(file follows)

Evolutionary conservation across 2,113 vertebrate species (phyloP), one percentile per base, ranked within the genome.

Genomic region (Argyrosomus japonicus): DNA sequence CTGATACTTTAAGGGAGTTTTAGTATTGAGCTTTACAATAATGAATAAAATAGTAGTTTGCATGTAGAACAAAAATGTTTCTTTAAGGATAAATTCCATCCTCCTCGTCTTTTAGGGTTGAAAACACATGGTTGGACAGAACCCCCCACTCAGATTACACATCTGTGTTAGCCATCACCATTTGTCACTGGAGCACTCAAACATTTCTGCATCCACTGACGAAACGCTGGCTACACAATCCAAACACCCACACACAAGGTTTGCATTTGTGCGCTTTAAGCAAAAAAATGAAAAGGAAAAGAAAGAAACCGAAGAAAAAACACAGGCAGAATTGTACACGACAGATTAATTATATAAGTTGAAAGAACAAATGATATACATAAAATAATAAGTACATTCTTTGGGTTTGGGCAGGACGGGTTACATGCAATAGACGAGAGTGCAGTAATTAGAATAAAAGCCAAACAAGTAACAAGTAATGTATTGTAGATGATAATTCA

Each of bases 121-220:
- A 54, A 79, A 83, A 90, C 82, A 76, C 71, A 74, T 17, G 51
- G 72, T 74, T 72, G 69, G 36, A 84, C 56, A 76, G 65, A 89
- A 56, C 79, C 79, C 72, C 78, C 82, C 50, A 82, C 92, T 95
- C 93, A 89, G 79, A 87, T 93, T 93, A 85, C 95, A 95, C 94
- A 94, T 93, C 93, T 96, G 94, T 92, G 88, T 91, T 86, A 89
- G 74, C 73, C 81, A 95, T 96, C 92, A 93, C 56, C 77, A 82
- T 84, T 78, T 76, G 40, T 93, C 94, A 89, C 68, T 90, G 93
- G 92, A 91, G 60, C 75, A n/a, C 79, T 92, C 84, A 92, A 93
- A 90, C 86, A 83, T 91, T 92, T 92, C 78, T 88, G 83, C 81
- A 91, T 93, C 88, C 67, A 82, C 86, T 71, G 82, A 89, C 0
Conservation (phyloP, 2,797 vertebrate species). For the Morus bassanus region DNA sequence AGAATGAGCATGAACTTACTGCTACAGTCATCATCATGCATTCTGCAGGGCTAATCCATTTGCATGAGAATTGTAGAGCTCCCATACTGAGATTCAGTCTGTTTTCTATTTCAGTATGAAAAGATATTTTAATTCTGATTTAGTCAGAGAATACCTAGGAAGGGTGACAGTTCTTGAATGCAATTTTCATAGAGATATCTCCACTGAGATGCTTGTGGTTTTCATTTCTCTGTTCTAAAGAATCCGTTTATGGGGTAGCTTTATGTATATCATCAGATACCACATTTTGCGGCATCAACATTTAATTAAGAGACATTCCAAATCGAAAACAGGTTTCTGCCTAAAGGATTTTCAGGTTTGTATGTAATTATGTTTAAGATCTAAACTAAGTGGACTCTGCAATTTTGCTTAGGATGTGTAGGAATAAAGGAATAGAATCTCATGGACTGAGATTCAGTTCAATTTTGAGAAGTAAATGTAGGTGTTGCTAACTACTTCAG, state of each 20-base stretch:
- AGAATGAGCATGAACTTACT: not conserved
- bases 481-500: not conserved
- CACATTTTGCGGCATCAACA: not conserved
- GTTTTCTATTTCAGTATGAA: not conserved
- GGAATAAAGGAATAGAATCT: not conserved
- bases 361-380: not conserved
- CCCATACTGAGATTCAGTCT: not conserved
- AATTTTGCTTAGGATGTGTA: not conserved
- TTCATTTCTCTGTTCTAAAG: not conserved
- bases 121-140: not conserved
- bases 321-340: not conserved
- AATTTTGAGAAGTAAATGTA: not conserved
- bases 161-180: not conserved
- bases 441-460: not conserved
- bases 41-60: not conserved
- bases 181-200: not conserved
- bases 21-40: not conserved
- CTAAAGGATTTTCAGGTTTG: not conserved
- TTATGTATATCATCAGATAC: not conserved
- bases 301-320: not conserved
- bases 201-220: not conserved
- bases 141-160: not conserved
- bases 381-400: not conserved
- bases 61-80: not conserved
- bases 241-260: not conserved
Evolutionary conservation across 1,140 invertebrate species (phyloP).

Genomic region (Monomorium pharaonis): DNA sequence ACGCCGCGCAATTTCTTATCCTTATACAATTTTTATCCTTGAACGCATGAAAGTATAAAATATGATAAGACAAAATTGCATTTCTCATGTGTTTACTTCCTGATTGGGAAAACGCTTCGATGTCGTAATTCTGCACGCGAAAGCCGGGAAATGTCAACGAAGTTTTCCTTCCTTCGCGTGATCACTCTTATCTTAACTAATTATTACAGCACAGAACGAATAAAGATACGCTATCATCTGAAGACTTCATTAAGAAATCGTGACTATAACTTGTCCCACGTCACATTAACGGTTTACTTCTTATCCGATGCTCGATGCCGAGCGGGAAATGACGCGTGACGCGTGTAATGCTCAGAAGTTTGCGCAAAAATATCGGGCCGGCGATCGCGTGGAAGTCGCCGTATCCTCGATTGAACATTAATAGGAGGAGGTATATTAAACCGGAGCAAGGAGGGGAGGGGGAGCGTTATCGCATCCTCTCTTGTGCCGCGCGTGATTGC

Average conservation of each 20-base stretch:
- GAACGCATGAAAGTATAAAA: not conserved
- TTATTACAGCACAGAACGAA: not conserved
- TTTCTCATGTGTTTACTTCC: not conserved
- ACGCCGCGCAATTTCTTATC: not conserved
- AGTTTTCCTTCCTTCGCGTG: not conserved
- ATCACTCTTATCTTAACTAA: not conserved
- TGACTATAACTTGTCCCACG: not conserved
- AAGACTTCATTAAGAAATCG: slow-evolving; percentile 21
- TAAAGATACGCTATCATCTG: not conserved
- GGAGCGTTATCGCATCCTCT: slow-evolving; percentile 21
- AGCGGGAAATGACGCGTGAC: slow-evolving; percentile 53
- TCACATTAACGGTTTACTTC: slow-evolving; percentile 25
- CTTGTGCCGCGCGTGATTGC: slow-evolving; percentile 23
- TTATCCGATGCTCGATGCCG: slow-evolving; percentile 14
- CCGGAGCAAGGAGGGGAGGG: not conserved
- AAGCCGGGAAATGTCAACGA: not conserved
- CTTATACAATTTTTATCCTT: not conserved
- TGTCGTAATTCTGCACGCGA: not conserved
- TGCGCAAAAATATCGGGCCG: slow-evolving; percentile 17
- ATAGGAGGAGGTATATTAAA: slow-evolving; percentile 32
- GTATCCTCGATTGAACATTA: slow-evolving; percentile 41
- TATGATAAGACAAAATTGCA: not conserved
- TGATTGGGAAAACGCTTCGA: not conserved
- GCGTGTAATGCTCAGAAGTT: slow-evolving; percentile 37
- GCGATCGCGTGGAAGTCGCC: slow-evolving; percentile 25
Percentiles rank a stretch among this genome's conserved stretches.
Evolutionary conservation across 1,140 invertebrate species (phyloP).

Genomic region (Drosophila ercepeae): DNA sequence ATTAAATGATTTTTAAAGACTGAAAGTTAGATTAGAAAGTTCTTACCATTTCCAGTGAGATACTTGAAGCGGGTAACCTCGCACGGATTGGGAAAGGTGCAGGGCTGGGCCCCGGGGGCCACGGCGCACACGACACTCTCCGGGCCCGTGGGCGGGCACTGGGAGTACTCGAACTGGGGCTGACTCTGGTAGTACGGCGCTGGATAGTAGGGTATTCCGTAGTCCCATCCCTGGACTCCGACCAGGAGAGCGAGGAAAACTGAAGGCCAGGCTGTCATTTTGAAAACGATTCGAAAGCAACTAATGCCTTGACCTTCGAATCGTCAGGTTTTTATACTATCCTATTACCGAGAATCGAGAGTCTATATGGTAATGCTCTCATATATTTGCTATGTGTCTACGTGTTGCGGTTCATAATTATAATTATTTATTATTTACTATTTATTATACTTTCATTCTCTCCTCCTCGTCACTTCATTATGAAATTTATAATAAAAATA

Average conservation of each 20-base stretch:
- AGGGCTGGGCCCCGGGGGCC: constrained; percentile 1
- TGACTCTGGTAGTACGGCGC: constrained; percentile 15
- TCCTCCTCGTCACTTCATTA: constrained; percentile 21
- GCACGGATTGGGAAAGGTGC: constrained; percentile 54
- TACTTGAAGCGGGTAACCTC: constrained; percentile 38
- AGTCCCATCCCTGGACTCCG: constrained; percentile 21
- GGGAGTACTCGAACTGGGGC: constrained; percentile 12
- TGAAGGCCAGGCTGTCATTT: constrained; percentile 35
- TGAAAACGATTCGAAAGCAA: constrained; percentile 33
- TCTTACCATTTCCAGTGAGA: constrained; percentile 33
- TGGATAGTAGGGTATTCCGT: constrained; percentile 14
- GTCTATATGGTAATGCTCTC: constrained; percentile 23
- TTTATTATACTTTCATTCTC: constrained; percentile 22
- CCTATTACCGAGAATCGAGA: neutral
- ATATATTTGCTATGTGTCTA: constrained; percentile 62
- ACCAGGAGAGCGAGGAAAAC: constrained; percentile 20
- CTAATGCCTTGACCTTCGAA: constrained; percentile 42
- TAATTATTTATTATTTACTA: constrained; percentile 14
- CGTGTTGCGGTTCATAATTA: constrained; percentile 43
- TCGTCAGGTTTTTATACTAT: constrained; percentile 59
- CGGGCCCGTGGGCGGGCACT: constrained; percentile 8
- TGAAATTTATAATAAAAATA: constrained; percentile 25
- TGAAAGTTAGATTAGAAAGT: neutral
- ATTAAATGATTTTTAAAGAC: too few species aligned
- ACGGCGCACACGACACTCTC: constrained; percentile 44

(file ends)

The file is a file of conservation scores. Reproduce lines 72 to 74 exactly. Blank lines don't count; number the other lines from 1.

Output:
- AGGGCTGGGCCCCGGGGGCC: constrained; percentile 1
- TGACTCTGGTAGTACGGCGC: constrained; percentile 15
- TCCTCCTCGTCACTTCATTA: constrained; percentile 21